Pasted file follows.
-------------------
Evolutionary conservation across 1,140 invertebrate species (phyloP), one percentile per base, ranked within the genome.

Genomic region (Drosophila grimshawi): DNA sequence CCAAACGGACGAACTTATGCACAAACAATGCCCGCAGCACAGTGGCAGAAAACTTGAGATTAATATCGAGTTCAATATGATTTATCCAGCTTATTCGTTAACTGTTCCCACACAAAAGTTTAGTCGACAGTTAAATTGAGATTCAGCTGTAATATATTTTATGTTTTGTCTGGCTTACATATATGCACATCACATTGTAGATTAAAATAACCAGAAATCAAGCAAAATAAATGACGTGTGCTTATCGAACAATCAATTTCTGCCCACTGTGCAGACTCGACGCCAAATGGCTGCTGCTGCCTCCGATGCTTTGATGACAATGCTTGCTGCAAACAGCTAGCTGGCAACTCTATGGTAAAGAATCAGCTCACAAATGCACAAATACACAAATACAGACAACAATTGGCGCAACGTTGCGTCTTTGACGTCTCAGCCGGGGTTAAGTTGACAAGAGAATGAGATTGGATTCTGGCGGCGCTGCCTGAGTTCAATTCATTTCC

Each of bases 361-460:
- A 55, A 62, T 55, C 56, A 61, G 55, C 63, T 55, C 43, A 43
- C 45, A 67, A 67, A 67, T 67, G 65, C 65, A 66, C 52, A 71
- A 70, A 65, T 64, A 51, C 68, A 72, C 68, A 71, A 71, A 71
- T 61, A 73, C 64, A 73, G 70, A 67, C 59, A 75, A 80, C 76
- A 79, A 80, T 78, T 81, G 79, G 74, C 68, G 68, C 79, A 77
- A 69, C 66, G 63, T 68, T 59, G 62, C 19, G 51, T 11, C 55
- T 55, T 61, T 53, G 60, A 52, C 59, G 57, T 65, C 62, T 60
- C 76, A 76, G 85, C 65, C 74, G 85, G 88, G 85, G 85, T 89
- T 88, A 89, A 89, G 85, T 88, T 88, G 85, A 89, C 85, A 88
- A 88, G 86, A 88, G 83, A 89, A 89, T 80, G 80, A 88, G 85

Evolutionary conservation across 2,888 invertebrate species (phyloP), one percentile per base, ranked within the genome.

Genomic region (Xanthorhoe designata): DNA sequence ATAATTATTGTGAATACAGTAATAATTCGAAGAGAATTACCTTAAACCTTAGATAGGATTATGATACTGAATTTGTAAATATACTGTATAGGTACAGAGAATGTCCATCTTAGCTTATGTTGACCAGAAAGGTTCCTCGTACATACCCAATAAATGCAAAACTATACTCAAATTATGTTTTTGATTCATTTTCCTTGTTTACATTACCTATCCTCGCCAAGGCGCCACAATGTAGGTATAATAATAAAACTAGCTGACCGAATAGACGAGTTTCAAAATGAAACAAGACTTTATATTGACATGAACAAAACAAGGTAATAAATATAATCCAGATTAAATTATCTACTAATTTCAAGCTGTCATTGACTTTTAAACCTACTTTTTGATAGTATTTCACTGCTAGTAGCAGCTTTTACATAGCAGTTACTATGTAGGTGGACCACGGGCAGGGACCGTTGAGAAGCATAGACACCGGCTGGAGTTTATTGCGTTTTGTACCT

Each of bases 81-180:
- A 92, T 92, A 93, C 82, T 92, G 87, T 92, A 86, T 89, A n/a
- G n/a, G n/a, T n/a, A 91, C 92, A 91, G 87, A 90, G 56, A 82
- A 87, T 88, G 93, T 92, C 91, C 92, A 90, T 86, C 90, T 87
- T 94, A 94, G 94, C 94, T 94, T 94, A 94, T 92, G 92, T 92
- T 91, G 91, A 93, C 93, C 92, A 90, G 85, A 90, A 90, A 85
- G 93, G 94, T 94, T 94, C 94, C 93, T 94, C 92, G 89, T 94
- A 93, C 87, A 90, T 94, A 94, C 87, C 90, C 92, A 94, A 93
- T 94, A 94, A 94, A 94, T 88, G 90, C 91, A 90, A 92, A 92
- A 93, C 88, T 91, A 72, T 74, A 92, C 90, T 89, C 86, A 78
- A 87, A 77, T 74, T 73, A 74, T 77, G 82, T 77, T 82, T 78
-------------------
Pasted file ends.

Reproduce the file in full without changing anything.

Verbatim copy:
Evolutionary conservation across 1,140 invertebrate species (phyloP), one percentile per base, ranked within the genome.

Genomic region (Drosophila grimshawi): DNA sequence CCAAACGGACGAACTTATGCACAAACAATGCCCGCAGCACAGTGGCAGAAAACTTGAGATTAATATCGAGTTCAATATGATTTATCCAGCTTATTCGTTAACTGTTCCCACACAAAAGTTTAGTCGACAGTTAAATTGAGATTCAGCTGTAATATATTTTATGTTTTGTCTGGCTTACATATATGCACATCACATTGTAGATTAAAATAACCAGAAATCAAGCAAAATAAATGACGTGTGCTTATCGAACAATCAATTTCTGCCCACTGTGCAGACTCGACGCCAAATGGCTGCTGCTGCCTCCGATGCTTTGATGACAATGCTTGCTGCAAACAGCTAGCTGGCAACTCTATGGTAAAGAATCAGCTCACAAATGCACAAATACACAAATACAGACAACAATTGGCGCAACGTTGCGTCTTTGACGTCTCAGCCGGGGTTAAGTTGACAAGAGAATGAGATTGGATTCTGGCGGCGCTGCCTGAGTTCAATTCATTTCC

Each of bases 361-460:
- A 55, A 62, T 55, C 56, A 61, G 55, C 63, T 55, C 43, A 43
- C 45, A 67, A 67, A 67, T 67, G 65, C 65, A 66, C 52, A 71
- A 70, A 65, T 64, A 51, C 68, A 72, C 68, A 71, A 71, A 71
- T 61, A 73, C 64, A 73, G 70, A 67, C 59, A 75, A 80, C 76
- A 79, A 80, T 78, T 81, G 79, G 74, C 68, G 68, C 79, A 77
- A 69, C 66, G 63, T 68, T 59, G 62, C 19, G 51, T 11, C 55
- T 55, T 61, T 53, G 60, A 52, C 59, G 57, T 65, C 62, T 60
- C 76, A 76, G 85, C 65, C 74, G 85, G 88, G 85, G 85, T 89
- T 88, A 89, A 89, G 85, T 88, T 88, G 85, A 89, C 85, A 88
- A 88, G 86, A 88, G 83, A 89, A 89, T 80, G 80, A 88, G 85

Evolutionary conservation across 2,888 invertebrate species (phyloP), one percentile per base, ranked within the genome.

Genomic region (Xanthorhoe designata): DNA sequence ATAATTATTGTGAATACAGTAATAATTCGAAGAGAATTACCTTAAACCTTAGATAGGATTATGATACTGAATTTGTAAATATACTGTATAGGTACAGAGAATGTCCATCTTAGCTTATGTTGACCAGAAAGGTTCCTCGTACATACCCAATAAATGCAAAACTATACTCAAATTATGTTTTTGATTCATTTTCCTTGTTTACATTACCTATCCTCGCCAAGGCGCCACAATGTAGGTATAATAATAAAACTAGCTGACCGAATAGACGAGTTTCAAAATGAAACAAGACTTTATATTGACATGAACAAAACAAGGTAATAAATATAATCCAGATTAAATTATCTACTAATTTCAAGCTGTCATTGACTTTTAAACCTACTTTTTGATAGTATTTCACTGCTAGTAGCAGCTTTTACATAGCAGTTACTATGTAGGTGGACCACGGGCAGGGACCGTTGAGAAGCATAGACACCGGCTGGAGTTTATTGCGTTTTGTACCT

Each of bases 81-180:
- A 92, T 92, A 93, C 82, T 92, G 87, T 92, A 86, T 89, A n/a
- G n/a, G n/a, T n/a, A 91, C 92, A 91, G 87, A 90, G 56, A 82
- A 87, T 88, G 93, T 92, C 91, C 92, A 90, T 86, C 90, T 87
- T 94, A 94, G 94, C 94, T 94, T 94, A 94, T 92, G 92, T 92
- T 91, G 91, A 93, C 93, C 92, A 90, G 85, A 90, A 90, A 85
- G 93, G 94, T 94, T 94, C 94, C 93, T 94, C 92, G 89, T 94
- A 93, C 87, A 90, T 94, A 94, C 87, C 90, C 92, A 94, A 93
- T 94, A 94, A 94, A 94, T 88, G 90, C 91, A 90, A 92, A 92
- A 93, C 88, T 91, A 72, T 74, A 92, C 90, T 89, C 86, A 78
- A 87, A 77, T 74, T 73, A 74, T 77, G 82, T 77, T 82, T 78